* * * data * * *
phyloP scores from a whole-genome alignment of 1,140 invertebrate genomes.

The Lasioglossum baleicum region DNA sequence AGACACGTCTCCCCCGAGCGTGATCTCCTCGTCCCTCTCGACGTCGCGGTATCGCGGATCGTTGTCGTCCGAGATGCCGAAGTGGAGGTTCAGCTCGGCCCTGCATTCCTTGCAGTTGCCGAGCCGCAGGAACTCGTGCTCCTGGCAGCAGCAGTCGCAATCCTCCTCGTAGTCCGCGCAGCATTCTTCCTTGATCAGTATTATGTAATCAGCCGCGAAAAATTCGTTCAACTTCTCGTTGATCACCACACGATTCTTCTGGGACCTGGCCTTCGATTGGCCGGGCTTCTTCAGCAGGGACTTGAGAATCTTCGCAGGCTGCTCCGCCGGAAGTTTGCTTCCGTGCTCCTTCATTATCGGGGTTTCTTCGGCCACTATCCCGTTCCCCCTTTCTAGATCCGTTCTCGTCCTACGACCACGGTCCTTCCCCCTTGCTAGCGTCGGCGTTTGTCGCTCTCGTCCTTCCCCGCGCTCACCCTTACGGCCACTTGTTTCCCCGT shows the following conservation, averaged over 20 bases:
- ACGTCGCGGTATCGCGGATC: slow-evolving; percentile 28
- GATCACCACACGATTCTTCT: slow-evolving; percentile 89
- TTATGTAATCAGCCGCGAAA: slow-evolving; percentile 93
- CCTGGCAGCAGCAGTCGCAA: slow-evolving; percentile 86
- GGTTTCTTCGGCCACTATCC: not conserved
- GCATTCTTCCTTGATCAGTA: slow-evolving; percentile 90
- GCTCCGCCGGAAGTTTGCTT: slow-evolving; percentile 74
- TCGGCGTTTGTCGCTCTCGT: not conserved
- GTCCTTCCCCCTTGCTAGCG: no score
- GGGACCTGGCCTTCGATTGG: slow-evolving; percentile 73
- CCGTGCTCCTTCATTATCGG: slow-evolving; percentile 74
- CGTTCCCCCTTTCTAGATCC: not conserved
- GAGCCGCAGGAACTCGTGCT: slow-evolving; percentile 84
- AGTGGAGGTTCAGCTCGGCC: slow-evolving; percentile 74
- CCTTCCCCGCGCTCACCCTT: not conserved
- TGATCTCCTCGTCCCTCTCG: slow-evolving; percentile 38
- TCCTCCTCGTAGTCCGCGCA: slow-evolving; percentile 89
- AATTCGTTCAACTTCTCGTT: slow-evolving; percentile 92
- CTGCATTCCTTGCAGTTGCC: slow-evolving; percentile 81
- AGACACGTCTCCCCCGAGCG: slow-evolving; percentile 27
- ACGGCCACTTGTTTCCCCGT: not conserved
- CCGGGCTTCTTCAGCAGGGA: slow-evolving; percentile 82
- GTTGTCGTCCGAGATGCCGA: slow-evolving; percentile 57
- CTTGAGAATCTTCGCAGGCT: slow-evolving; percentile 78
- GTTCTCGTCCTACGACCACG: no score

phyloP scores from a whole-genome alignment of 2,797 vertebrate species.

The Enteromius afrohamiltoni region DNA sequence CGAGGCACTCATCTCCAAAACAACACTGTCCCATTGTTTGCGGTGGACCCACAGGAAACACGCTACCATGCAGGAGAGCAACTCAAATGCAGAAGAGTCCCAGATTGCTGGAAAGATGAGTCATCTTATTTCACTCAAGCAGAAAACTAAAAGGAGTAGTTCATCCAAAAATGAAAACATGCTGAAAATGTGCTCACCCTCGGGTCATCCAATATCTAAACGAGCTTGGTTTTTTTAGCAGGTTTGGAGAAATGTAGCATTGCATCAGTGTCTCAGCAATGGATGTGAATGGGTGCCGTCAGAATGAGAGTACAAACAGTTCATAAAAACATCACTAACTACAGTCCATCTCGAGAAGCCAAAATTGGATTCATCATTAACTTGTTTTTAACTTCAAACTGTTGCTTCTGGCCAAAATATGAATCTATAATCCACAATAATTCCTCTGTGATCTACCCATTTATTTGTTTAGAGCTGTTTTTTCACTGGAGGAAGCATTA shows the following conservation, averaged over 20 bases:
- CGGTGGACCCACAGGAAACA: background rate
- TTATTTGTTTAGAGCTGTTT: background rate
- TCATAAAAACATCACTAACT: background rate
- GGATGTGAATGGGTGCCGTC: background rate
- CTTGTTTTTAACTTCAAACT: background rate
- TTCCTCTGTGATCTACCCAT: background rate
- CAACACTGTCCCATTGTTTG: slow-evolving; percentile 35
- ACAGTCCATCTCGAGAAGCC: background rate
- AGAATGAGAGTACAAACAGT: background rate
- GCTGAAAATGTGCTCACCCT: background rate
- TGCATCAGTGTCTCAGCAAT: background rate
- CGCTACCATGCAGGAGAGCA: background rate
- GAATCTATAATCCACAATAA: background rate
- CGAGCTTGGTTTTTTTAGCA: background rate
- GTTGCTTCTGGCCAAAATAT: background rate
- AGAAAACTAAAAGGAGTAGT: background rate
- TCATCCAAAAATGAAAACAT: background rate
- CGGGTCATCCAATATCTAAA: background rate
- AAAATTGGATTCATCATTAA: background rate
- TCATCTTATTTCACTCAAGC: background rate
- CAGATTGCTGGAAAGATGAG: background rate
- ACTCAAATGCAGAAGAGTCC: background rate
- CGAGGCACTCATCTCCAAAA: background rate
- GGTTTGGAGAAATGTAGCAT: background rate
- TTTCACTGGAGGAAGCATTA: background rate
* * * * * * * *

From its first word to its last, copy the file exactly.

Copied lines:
phyloP scores from a whole-genome alignment of 1,140 invertebrate genomes.

The Lasioglossum baleicum region DNA sequence AGACACGTCTCCCCCGAGCGTGATCTCCTCGTCCCTCTCGACGTCGCGGTATCGCGGATCGTTGTCGTCCGAGATGCCGAAGTGGAGGTTCAGCTCGGCCCTGCATTCCTTGCAGTTGCCGAGCCGCAGGAACTCGTGCTCCTGGCAGCAGCAGTCGCAATCCTCCTCGTAGTCCGCGCAGCATTCTTCCTTGATCAGTATTATGTAATCAGCCGCGAAAAATTCGTTCAACTTCTCGTTGATCACCACACGATTCTTCTGGGACCTGGCCTTCGATTGGCCGGGCTTCTTCAGCAGGGACTTGAGAATCTTCGCAGGCTGCTCCGCCGGAAGTTTGCTTCCGTGCTCCTTCATTATCGGGGTTTCTTCGGCCACTATCCCGTTCCCCCTTTCTAGATCCGTTCTCGTCCTACGACCACGGTCCTTCCCCCTTGCTAGCGTCGGCGTTTGTCGCTCTCGTCCTTCCCCGCGCTCACCCTTACGGCCACTTGTTTCCCCGT shows the following conservation, averaged over 20 bases:
- ACGTCGCGGTATCGCGGATC: slow-evolving; percentile 28
- GATCACCACACGATTCTTCT: slow-evolving; percentile 89
- TTATGTAATCAGCCGCGAAA: slow-evolving; percentile 93
- CCTGGCAGCAGCAGTCGCAA: slow-evolving; percentile 86
- GGTTTCTTCGGCCACTATCC: not conserved
- GCATTCTTCCTTGATCAGTA: slow-evolving; percentile 90
- GCTCCGCCGGAAGTTTGCTT: slow-evolving; percentile 74
- TCGGCGTTTGTCGCTCTCGT: not conserved
- GTCCTTCCCCCTTGCTAGCG: no score
- GGGACCTGGCCTTCGATTGG: slow-evolving; percentile 73
- CCGTGCTCCTTCATTATCGG: slow-evolving; percentile 74
- CGTTCCCCCTTTCTAGATCC: not conserved
- GAGCCGCAGGAACTCGTGCT: slow-evolving; percentile 84
- AGTGGAGGTTCAGCTCGGCC: slow-evolving; percentile 74
- CCTTCCCCGCGCTCACCCTT: not conserved
- TGATCTCCTCGTCCCTCTCG: slow-evolving; percentile 38
- TCCTCCTCGTAGTCCGCGCA: slow-evolving; percentile 89
- AATTCGTTCAACTTCTCGTT: slow-evolving; percentile 92
- CTGCATTCCTTGCAGTTGCC: slow-evolving; percentile 81
- AGACACGTCTCCCCCGAGCG: slow-evolving; percentile 27
- ACGGCCACTTGTTTCCCCGT: not conserved
- CCGGGCTTCTTCAGCAGGGA: slow-evolving; percentile 82
- GTTGTCGTCCGAGATGCCGA: slow-evolving; percentile 57
- CTTGAGAATCTTCGCAGGCT: slow-evolving; percentile 78
- GTTCTCGTCCTACGACCACG: no score

phyloP scores from a whole-genome alignment of 2,797 vertebrate species.

The Enteromius afrohamiltoni region DNA sequence CGAGGCACTCATCTCCAAAACAACACTGTCCCATTGTTTGCGGTGGACCCACAGGAAACACGCTACCATGCAGGAGAGCAACTCAAATGCAGAAGAGTCCCAGATTGCTGGAAAGATGAGTCATCTTATTTCACTCAAGCAGAAAACTAAAAGGAGTAGTTCATCCAAAAATGAAAACATGCTGAAAATGTGCTCACCCTCGGGTCATCCAATATCTAAACGAGCTTGGTTTTTTTAGCAGGTTTGGAGAAATGTAGCATTGCATCAGTGTCTCAGCAATGGATGTGAATGGGTGCCGTCAGAATGAGAGTACAAACAGTTCATAAAAACATCACTAACTACAGTCCATCTCGAGAAGCCAAAATTGGATTCATCATTAACTTGTTTTTAACTTCAAACTGTTGCTTCTGGCCAAAATATGAATCTATAATCCACAATAATTCCTCTGTGATCTACCCATTTATTTGTTTAGAGCTGTTTTTTCACTGGAGGAAGCATTA shows the following conservation, averaged over 20 bases:
- CGGTGGACCCACAGGAAACA: background rate
- TTATTTGTTTAGAGCTGTTT: background rate
- TCATAAAAACATCACTAACT: background rate
- GGATGTGAATGGGTGCCGTC: background rate
- CTTGTTTTTAACTTCAAACT: background rate
- TTCCTCTGTGATCTACCCAT: background rate
- CAACACTGTCCCATTGTTTG: slow-evolving; percentile 35
- ACAGTCCATCTCGAGAAGCC: background rate
- AGAATGAGAGTACAAACAGT: background rate
- GCTGAAAATGTGCTCACCCT: background rate
- TGCATCAGTGTCTCAGCAAT: background rate
- CGCTACCATGCAGGAGAGCA: background rate
- GAATCTATAATCCACAATAA: background rate
- CGAGCTTGGTTTTTTTAGCA: background rate
- GTTGCTTCTGGCCAAAATAT: background rate
- AGAAAACTAAAAGGAGTAGT: background rate
- TCATCCAAAAATGAAAACAT: background rate
- CGGGTCATCCAATATCTAAA: background rate
- AAAATTGGATTCATCATTAA: background rate
- TCATCTTATTTCACTCAAGC: background rate
- CAGATTGCTGGAAAGATGAG: background rate
- ACTCAAATGCAGAAGAGTCC: background rate
- CGAGGCACTCATCTCCAAAA: background rate
- GGTTTGGAGAAATGTAGCAT: background rate
- TTTCACTGGAGGAAGCATTA: background rate